Security was an afterthought in legacy systems; the majority of security measures focused on physical access controls. As networking and computing technology improved, strong business drivers emerged for interconnecting these networks to allow centralized process control and sharing of information across the enterprise. The convergence of once-isolated control systems with information technology (IT) networks has introduced new security risks, exacerbated by lack of encryption and authentication technologies as well as availability of open-source information regarding industrial control system architectures, operations and vulnerabilities.
In addition to the technical issues, legacy systems pose an inherent business problem by strongly favoring incumbent suppliers. The closed proprietary nature of the interfaces enables those vendors to control access and affords them “vendor lock,” whereby they gain a recurring revenue stream for provision of exclusive services.
An Alternative Model
Given the limitations of the current approach to process control, what should an alternative model encompass? It should contain four major elements that can provide a framework for creating an improved automation system.
1. A distributed, modular, extensible and scalable platform that lowers the cost, complexity and operational risk associated with expansion or online replacement (to deal with component obsolescence or to open up new opportunities), and that exploits the increased computational power in endpoint (edge) devices to improve application capability and effectiveness. In this new platform, the applications could access data at any of the control nodes as needed, unlike the traditional model.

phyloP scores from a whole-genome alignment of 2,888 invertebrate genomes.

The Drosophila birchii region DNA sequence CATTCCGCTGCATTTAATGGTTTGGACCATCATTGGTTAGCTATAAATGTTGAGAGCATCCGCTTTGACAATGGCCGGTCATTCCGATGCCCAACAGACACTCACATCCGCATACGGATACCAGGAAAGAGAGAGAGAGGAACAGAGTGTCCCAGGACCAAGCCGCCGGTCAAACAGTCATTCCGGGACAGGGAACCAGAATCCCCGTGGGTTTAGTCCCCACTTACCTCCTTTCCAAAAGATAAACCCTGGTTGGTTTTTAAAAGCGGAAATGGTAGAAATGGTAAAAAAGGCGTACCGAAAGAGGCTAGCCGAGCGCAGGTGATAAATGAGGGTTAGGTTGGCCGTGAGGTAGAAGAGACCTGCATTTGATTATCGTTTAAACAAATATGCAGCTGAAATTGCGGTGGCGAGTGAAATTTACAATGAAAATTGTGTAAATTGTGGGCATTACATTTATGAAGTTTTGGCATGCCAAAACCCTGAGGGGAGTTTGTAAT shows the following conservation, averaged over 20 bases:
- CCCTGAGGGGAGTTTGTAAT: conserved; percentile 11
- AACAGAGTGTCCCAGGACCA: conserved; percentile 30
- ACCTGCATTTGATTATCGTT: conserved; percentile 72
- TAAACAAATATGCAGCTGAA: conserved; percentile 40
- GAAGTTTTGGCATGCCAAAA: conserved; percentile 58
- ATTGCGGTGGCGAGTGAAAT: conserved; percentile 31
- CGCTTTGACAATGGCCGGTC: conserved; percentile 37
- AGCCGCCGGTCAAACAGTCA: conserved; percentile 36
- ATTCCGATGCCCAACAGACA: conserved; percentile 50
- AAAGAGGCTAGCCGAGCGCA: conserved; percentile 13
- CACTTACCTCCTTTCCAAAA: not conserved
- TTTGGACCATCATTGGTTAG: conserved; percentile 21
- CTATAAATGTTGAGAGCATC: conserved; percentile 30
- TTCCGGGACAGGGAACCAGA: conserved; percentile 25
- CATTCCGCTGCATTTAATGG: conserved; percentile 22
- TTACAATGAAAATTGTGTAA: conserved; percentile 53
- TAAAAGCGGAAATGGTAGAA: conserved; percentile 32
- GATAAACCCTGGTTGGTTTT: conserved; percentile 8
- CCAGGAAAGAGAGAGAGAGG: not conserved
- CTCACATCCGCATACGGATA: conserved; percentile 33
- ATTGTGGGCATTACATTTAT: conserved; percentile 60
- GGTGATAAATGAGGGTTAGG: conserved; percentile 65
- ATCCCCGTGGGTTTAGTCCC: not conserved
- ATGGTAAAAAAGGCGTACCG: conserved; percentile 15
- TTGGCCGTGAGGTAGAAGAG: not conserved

2. Standards-based open interoperable architecture that offers the freedom to choose any procurement strategy, allows owners to preserve custom software for the lifetime of the plant asset, provides incentives for software developers to create and sell directly to asset owners, and enables integrators to connect different hardware and software components without modification.
3. Designed-in security using a standards-based secure architecture that allows asset owners to protect against known risks, detect abnormal situations and evolve with emerging threats.
4. A less-complex and more-productive user environment realized via technologies such as plug-and-play field devices, flexible notification capability and an enterprise-wide asset information portal. These would enable workforce empowerment and innovation through use of industry standard tools for creating applications.
Figure 2 shows a reference architecture to illustrate what the future might look like.
Figure 2. Unlike current proprietary control systems, an open one based on O-PAS readily integrates multiple vendors and enables easy upgrades.
The Open Process Automation Reference Architecture flattens the design, eliminating the hierarchical nature, and attempts to ensure data are always available to the desired user with the minimum overhead. An important aspect of the new architecture is the concept of a distributed control node (DCN) as the edge device connected to the field wiring. Many functions of today’s DCS and programmable logic controller (PLC) systems might migrate to the DCN. The DCN will include I/O signal processing as a minimum, with the potential to have expandable computing capability. Depending on the functional requirements, the DCN could host regulatory controls, more-advanced control applications and, eventually, advanced optimization and analytics applications. The future world includes the capability to run the latest applications directly at the edge, if required for data latency or availability. This allows for future-proofing as new possibilities open up on how plants are operated and monitored.